The challenge, of course, is how we deal with this threat. While the debate rages on as to who invaded our privacy more, Cambridge Analytica or Facebook (Cobbe, 2020), many of us still use such social media sites to connect with others and to share information. The connectivity we have discussed all semester involves the creation and sharing of information through blogs, websites, and more. We have to keep privacy – for ourselves and our patrons – in mind as we implement these new technologies.

Loss of faith in reporting and information.

I saved the worst for last. Nothing gave me chills more than seeing this premonition in the original IFLA report (2013): “Levels of trust in the online world flatten or significantly decrease,” (p. 12). While the point in this paragraph is discussing the use of social media and technology (see above), I felt it applied just as easily to our current stance on the media and reporting in general. You know things have gotten bad when a celebrated book critic writes a book on The Death of Truth (Kakutani, 2018). (It was about as uplifting on the state of the media as you’d imagine.)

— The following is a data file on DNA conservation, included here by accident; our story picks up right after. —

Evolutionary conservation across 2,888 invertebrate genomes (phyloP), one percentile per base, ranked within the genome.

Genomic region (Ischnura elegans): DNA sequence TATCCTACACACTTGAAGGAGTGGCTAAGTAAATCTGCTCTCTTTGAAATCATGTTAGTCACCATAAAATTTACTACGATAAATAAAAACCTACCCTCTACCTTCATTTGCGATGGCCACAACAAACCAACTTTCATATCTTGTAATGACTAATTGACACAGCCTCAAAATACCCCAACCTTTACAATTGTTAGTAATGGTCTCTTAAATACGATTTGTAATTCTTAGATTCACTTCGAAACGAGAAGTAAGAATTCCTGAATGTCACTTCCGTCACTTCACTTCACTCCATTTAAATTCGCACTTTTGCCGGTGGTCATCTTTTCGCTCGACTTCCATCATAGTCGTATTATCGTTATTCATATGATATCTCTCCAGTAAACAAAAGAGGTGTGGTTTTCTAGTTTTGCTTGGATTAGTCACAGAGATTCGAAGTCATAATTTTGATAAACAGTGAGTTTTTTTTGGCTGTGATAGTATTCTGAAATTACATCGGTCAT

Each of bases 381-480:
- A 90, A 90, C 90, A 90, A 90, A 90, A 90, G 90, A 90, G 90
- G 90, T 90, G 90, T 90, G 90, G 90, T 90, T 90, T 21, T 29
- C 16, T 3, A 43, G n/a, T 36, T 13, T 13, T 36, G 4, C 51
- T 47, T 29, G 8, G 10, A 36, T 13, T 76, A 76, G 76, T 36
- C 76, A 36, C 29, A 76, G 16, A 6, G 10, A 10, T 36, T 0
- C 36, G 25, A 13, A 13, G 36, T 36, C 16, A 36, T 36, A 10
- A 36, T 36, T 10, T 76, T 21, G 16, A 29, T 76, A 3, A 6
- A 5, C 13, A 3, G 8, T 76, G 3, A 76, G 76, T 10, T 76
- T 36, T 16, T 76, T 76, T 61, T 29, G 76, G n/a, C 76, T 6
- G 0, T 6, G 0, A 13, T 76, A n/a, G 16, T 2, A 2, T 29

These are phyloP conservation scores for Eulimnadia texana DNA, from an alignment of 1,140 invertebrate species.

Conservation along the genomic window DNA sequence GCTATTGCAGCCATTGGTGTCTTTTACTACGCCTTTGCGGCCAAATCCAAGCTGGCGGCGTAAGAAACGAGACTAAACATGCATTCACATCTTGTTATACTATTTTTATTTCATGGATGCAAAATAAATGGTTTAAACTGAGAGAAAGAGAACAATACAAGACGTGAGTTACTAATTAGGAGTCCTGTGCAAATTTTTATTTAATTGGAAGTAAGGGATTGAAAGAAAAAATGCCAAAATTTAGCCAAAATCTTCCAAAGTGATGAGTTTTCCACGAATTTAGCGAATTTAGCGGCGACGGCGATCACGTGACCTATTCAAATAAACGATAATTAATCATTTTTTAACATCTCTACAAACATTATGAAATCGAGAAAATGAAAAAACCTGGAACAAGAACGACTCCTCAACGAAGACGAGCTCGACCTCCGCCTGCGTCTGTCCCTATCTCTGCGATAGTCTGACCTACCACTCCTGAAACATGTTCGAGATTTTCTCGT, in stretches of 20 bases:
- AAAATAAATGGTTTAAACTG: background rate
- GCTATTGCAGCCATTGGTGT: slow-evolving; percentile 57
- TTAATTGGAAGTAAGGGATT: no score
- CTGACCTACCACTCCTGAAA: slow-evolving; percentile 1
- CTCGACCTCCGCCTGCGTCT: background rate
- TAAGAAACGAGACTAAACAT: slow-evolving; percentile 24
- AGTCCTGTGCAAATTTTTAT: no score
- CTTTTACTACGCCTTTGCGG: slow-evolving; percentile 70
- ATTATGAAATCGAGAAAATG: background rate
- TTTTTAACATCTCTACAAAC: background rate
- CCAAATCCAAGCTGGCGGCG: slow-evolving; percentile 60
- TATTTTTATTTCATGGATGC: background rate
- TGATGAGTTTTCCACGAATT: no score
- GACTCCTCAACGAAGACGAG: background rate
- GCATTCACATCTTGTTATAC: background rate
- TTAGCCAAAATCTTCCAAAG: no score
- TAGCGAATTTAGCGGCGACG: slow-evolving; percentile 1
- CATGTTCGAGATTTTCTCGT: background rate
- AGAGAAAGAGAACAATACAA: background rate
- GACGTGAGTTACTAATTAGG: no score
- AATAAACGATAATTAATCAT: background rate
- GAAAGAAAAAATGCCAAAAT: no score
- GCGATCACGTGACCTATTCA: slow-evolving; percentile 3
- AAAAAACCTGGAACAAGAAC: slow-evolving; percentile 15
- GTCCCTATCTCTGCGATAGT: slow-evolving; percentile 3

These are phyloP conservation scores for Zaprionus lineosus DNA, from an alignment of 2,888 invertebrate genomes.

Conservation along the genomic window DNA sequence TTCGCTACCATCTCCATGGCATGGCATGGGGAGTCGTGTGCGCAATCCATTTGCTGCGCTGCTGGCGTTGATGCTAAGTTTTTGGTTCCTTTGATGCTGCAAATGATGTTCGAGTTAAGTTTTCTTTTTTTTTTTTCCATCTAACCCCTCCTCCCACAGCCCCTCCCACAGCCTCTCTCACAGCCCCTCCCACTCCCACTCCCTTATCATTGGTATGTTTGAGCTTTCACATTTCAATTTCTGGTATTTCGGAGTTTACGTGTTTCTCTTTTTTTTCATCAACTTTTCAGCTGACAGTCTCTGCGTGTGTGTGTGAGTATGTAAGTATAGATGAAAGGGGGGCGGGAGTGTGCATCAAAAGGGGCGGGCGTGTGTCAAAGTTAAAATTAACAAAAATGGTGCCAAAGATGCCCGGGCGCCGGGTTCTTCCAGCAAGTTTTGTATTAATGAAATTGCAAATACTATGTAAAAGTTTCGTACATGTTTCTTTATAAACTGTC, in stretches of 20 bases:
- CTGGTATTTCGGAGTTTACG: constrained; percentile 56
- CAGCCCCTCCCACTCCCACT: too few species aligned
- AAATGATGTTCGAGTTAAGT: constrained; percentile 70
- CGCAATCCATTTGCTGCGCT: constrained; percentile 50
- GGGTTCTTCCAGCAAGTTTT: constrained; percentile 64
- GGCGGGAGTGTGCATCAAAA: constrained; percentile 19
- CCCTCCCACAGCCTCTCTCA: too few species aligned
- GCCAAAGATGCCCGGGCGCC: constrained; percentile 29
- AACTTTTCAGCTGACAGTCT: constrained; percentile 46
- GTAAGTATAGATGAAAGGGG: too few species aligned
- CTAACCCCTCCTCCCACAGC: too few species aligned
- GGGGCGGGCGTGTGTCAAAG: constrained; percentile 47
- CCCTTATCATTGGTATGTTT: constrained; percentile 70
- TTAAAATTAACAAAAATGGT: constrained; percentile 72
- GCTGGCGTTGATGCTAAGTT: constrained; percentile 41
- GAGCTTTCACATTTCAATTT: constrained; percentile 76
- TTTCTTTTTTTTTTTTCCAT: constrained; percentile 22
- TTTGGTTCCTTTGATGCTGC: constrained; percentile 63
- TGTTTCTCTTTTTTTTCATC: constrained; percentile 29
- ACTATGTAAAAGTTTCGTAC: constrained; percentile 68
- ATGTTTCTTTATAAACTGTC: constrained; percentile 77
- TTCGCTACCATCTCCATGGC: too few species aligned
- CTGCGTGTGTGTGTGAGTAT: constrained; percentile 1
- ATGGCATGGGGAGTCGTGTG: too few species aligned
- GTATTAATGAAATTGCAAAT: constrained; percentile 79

We seem to be at a crossroads where instant proliferation of information brings out the best and the worst of us. But I am trying to stay optimistic that the connections we are building through technology – both in our communities and outside them – will strengthen our communities instead of breaking them apart.

In the 2019 version of the IFLA Trend Report, Antoine Torrens-Montebello criticizes the commercialization of personalization (p. 9). Yet the idea of making the customer more central speaks to what we have been discussing throughout this course – how do we take advantage of our technology to increase communication with our patrons at the library to better serve them? And to build a sense of community, particularly when we cannot meet or gather in person?